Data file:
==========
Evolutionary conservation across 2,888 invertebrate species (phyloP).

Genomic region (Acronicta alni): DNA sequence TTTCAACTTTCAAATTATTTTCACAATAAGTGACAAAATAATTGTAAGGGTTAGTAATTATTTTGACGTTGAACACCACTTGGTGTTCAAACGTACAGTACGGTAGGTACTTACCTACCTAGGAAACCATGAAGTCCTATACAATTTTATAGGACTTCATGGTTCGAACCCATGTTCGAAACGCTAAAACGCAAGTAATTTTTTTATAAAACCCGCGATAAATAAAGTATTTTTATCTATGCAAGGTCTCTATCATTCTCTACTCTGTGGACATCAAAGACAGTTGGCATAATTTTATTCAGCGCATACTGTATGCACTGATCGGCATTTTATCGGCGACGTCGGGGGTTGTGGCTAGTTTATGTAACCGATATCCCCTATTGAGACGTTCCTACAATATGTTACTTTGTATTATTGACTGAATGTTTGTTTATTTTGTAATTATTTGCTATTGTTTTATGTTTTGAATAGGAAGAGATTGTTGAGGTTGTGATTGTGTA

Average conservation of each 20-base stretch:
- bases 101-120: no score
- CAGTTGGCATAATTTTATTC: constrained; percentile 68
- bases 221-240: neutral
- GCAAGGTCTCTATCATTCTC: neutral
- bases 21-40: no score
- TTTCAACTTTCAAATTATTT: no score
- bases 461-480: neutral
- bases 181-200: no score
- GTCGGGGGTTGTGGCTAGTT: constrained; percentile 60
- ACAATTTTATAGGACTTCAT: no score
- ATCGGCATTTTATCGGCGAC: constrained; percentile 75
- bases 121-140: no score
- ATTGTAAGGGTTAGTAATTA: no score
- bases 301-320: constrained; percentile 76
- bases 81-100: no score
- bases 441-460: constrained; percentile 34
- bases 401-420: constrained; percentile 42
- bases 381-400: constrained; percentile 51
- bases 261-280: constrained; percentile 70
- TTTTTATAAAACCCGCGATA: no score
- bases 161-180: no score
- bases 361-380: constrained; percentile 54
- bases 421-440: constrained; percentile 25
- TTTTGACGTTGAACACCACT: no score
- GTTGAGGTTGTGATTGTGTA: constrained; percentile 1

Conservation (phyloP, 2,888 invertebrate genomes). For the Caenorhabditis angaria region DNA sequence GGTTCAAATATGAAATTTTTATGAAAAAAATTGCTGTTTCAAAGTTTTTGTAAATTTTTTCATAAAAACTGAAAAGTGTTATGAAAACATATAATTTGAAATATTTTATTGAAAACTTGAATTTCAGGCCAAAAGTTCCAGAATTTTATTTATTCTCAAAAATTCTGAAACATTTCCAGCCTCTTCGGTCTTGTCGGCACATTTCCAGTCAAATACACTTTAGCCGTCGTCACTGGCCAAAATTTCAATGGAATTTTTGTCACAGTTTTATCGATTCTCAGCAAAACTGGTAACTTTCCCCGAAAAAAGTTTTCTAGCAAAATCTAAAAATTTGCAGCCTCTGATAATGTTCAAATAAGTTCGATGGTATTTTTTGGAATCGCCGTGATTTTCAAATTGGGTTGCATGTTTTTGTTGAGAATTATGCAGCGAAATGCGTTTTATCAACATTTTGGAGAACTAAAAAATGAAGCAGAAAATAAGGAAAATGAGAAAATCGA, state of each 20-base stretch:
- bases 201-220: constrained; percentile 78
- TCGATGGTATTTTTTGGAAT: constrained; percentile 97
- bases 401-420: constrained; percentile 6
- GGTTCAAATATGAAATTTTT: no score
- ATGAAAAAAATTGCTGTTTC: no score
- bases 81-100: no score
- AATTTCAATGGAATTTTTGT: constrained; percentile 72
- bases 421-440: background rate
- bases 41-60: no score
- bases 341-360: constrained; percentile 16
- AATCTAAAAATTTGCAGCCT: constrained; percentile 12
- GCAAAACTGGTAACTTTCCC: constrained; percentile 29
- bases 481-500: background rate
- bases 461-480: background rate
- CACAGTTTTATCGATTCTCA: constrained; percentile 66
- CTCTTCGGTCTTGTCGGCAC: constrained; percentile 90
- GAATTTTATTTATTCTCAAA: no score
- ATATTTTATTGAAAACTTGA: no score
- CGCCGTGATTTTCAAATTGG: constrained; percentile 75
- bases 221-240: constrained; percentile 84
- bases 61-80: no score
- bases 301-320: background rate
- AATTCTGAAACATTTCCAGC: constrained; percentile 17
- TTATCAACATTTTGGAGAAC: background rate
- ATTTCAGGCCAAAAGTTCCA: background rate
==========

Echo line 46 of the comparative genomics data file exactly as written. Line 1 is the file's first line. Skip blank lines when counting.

- GAATTTTATTTATTCTCAAA: no score